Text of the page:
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When bad shows become truly abominable
Who was the real victim of the "Multi-millionaire" hoax?

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By Frank Houston

Feb. 23, 2000 | Hold the "divorce" puns: Fox announced Monday that it is dropping the smash hit Who Wants to Marry a Multi-Millionaire?" -- God's greatest gift to network television since, well, "Who Wants to Be a Millionaire" -- after silly, salacious and disturbing details emerged over the weekend about the first episode's hubby.

But the revelations raised more questions than they answered. Is "multimillionaire" Rick Rockwell -- a comedian, real estate investor, motivational speaker and hustler -- actually a wealthy guy seeking a wife or just a show-biz hack seeking publicity? And how could Fox have put Rockwell on the show without knowing more about his past?



Also Today

Between a Rick and a hard place As Rick "I'm going to make you so happy" Rockwell rocks Fox's world, Jenny "I'm a little hottie!" McCarthy rocks Kirk Douglas' lap.
By Amy Reiter


Most important, it's still impossible to know who was most victimized by the hoax: Fox, which received huge ratings but also an outpouring of criticism with the revelations about Rockwell; the new bride, who on Wednesday told Good Morning America she wants an annulment; or home viewers, who had to endure a new low in "real-life" programming.

The heavily promoted "Who Wants to Marry a Multi-Millionaire?" was scheduled to re-air Tuesday night, a week after Rockwell chose a bride from a group of 50 women he had never met in the first episode. The two-hour show drew a huge audience -- from 10 million viewers in the program's first half-hour to 22.8 million in the final half-hour. Somewhere, more than one Fox executive is getting misty-eyed at the memory of those numbers right about now.

Then an alternative media site -- the Smoking Gun, which specializes in tracking down public and government records that are sometimes too arcane for conventional media -- got the goods on Rockwell that Fox never did. On Saturday the site revealed that Rockwell was accused of roughing up and threatening to kill a girlfriend, who got a restraining order against him, although he was never charged with a crime.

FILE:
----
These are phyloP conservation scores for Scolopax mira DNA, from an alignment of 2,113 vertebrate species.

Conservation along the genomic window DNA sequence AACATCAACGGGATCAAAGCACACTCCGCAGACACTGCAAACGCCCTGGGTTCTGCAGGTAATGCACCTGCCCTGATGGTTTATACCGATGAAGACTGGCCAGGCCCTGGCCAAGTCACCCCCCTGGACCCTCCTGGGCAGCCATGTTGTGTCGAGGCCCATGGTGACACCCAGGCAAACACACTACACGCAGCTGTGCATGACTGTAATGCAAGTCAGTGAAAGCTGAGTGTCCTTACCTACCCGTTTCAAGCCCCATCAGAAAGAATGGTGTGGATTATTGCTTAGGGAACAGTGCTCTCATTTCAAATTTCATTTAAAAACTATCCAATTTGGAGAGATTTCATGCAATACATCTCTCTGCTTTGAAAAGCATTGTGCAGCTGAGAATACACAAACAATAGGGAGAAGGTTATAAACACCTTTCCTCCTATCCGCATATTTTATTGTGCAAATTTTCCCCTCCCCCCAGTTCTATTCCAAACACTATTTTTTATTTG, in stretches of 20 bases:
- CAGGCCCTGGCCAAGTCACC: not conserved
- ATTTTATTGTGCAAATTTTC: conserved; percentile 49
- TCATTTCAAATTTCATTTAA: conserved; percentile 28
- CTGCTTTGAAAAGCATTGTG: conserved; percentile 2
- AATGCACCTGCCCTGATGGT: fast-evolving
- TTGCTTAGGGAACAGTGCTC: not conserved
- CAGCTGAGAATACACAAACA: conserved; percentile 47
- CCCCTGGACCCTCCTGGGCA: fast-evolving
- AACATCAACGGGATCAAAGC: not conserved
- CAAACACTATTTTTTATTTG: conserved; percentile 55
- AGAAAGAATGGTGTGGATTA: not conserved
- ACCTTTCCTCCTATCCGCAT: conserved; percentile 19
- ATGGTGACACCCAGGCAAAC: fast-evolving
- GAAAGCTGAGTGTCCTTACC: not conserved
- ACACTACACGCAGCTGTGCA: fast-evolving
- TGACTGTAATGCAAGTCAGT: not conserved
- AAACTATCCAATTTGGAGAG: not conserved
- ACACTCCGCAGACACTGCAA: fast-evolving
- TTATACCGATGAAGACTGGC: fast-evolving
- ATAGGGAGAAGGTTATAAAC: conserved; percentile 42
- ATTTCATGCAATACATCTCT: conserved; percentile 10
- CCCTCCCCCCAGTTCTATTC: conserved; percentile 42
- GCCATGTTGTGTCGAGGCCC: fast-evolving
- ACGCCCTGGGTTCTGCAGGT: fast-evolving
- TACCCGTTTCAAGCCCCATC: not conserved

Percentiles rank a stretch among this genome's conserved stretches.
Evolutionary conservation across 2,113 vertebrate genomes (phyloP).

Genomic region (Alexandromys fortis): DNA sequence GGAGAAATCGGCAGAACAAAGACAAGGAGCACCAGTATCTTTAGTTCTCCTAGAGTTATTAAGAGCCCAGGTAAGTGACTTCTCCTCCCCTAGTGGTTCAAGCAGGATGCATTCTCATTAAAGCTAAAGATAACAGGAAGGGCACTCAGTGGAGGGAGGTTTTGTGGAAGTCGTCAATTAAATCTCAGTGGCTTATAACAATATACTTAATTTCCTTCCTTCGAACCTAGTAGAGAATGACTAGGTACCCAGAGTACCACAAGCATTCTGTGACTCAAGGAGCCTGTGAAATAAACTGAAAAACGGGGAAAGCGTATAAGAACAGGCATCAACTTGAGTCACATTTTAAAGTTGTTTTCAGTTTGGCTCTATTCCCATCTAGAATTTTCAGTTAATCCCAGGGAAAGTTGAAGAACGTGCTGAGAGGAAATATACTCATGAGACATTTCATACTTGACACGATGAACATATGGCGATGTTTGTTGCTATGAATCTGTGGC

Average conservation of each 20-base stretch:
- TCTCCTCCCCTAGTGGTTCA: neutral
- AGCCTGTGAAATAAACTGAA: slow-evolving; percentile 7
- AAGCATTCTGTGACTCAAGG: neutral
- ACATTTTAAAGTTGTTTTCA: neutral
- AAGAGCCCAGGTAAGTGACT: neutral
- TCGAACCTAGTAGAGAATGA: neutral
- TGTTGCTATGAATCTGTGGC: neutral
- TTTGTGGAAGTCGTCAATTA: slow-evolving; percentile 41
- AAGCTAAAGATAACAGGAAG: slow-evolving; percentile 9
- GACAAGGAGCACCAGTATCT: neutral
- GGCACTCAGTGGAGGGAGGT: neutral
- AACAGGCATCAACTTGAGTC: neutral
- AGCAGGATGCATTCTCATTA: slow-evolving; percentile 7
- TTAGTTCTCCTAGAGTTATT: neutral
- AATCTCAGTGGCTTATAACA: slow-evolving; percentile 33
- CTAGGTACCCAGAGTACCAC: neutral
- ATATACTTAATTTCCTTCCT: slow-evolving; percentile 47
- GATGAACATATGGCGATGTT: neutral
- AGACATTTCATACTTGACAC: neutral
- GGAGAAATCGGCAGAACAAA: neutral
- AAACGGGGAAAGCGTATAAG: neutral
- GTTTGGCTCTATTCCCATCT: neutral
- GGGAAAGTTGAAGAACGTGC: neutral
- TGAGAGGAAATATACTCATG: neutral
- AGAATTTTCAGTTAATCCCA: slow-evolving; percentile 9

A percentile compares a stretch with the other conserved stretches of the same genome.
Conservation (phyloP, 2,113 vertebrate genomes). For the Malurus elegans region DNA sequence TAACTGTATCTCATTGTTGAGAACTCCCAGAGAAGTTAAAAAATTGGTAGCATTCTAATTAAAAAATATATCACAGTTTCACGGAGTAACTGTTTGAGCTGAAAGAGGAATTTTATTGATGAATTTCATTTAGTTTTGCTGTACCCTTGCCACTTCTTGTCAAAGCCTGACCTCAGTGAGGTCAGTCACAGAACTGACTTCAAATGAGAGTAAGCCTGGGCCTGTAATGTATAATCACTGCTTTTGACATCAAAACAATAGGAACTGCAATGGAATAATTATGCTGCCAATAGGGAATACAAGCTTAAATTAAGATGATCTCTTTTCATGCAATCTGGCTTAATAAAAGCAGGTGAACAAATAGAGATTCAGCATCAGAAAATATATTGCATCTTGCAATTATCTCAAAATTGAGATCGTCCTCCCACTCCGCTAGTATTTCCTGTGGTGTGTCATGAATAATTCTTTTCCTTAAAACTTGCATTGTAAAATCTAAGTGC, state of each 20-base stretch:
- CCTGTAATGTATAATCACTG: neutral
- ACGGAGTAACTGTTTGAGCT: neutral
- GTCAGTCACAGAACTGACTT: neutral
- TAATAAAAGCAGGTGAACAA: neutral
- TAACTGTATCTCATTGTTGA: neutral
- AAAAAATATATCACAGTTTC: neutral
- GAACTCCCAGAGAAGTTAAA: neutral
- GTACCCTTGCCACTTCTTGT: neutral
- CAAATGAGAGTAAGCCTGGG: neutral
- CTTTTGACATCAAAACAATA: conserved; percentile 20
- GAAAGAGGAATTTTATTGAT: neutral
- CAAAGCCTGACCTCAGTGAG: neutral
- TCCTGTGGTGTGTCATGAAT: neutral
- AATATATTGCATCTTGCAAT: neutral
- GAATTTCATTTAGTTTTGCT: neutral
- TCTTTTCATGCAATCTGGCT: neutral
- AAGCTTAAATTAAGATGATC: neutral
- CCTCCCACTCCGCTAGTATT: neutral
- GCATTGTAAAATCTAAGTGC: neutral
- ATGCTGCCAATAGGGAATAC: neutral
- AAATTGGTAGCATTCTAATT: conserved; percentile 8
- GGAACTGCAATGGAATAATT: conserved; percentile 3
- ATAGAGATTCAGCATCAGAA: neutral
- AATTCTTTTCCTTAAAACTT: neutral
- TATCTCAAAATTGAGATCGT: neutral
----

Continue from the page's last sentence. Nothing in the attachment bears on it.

Debbie Goyne filed the abuse claim against Rockwell in 1991, the site reported. The information was backed up with links to copies of Los Angeles Superior Court documents, obtained late Friday, including Goyne's four-page petition for a protective order and the judge's restraining order.

They are incriminating, to say the least. "On several occasions Rick Rockwell threw me around and slapped me and hit me in my face," Goyne wrote in her 1991 petition. "Recently, he said he would find me and kill me."

Fox executives were stunned by the controversy, since Rockwell had undergone five weeks of vetting and interviewing by the special's production company, Next Entertainment, which hired a private security firm to check into Rockwell's criminal, civil and credit background. The restraining order didn't turn up.

The cancellation was ordered by Fox Television Network Chairman Sandy Grushow. Fox Executive Vice President Mike Darnell -- the brains behind "Multi-Millionaire" as well as high-brow ratings bonanzas such as "When Animals Attack," "When Good Pets Go Bad" and "Alien Autopsy" -- told the New York Times, "This is the end for this show. We are not doing another one." But he vowed to be "back in May" -- TV's next sweeps period -- "with something interesting."

A call seeking comment from Tom Tyrer, Fox Entertainment's vice president for corporate communications, was not returned in time for publication.

If Fox really spent five weeks investigating Rockwell, it should fire its investigator. The restraining order wasn't the only suspicious detail about Rockwell's past.

. Next page | A faked résumé and $750,000 in liquid assets


 
Illustration by Bob Watts/Salon.com


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